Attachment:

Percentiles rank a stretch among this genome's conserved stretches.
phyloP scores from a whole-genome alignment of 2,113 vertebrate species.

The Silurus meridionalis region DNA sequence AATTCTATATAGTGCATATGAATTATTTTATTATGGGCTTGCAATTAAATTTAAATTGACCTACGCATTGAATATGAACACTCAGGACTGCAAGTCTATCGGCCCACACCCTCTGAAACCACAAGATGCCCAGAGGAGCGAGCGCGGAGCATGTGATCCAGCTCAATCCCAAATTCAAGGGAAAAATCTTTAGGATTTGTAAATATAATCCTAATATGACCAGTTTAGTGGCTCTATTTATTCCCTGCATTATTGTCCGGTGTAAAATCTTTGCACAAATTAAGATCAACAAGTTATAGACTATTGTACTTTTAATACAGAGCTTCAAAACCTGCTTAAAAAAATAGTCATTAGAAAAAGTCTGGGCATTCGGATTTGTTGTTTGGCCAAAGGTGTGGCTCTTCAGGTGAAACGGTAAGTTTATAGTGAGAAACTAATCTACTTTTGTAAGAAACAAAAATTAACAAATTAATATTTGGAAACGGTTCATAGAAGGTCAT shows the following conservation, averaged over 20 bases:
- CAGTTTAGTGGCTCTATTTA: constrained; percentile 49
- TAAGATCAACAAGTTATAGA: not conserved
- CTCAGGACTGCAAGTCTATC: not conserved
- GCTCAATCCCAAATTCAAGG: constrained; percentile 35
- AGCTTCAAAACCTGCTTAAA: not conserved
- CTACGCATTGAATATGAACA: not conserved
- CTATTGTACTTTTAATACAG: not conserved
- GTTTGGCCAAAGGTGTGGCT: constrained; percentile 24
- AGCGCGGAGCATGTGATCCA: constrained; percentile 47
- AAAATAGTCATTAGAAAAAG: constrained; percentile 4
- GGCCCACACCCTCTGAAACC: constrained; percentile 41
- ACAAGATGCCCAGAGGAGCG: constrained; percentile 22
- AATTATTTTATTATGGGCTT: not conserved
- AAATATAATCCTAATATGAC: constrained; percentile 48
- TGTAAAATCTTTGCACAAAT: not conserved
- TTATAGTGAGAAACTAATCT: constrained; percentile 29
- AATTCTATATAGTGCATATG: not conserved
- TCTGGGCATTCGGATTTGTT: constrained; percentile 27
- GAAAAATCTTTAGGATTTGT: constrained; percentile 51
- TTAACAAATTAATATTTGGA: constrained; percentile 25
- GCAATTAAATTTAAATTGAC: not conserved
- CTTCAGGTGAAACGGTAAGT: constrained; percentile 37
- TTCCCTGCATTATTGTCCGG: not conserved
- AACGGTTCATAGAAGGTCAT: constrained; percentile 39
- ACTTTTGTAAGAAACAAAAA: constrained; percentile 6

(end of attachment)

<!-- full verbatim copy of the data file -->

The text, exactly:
Percentiles rank a stretch among this genome's conserved stretches.
phyloP scores from a whole-genome alignment of 2,113 vertebrate species.

The Silurus meridionalis region DNA sequence AATTCTATATAGTGCATATGAATTATTTTATTATGGGCTTGCAATTAAATTTAAATTGACCTACGCATTGAATATGAACACTCAGGACTGCAAGTCTATCGGCCCACACCCTCTGAAACCACAAGATGCCCAGAGGAGCGAGCGCGGAGCATGTGATCCAGCTCAATCCCAAATTCAAGGGAAAAATCTTTAGGATTTGTAAATATAATCCTAATATGACCAGTTTAGTGGCTCTATTTATTCCCTGCATTATTGTCCGGTGTAAAATCTTTGCACAAATTAAGATCAACAAGTTATAGACTATTGTACTTTTAATACAGAGCTTCAAAACCTGCTTAAAAAAATAGTCATTAGAAAAAGTCTGGGCATTCGGATTTGTTGTTTGGCCAAAGGTGTGGCTCTTCAGGTGAAACGGTAAGTTTATAGTGAGAAACTAATCTACTTTTGTAAGAAACAAAAATTAACAAATTAATATTTGGAAACGGTTCATAGAAGGTCAT shows the following conservation, averaged over 20 bases:
- CAGTTTAGTGGCTCTATTTA: constrained; percentile 49
- TAAGATCAACAAGTTATAGA: not conserved
- CTCAGGACTGCAAGTCTATC: not conserved
- GCTCAATCCCAAATTCAAGG: constrained; percentile 35
- AGCTTCAAAACCTGCTTAAA: not conserved
- CTACGCATTGAATATGAACA: not conserved
- CTATTGTACTTTTAATACAG: not conserved
- GTTTGGCCAAAGGTGTGGCT: constrained; percentile 24
- AGCGCGGAGCATGTGATCCA: constrained; percentile 47
- AAAATAGTCATTAGAAAAAG: constrained; percentile 4
- GGCCCACACCCTCTGAAACC: constrained; percentile 41
- ACAAGATGCCCAGAGGAGCG: constrained; percentile 22
- AATTATTTTATTATGGGCTT: not conserved
- AAATATAATCCTAATATGAC: constrained; percentile 48
- TGTAAAATCTTTGCACAAAT: not conserved
- TTATAGTGAGAAACTAATCT: constrained; percentile 29
- AATTCTATATAGTGCATATG: not conserved
- TCTGGGCATTCGGATTTGTT: constrained; percentile 27
- GAAAAATCTTTAGGATTTGT: constrained; percentile 51
- TTAACAAATTAATATTTGGA: constrained; percentile 25
- GCAATTAAATTTAAATTGAC: not conserved
- CTTCAGGTGAAACGGTAAGT: constrained; percentile 37
- TTCCCTGCATTATTGTCCGG: not conserved
- AACGGTTCATAGAAGGTCAT: constrained; percentile 39
- ACTTTTGTAAGAAACAAAAA: constrained; percentile 6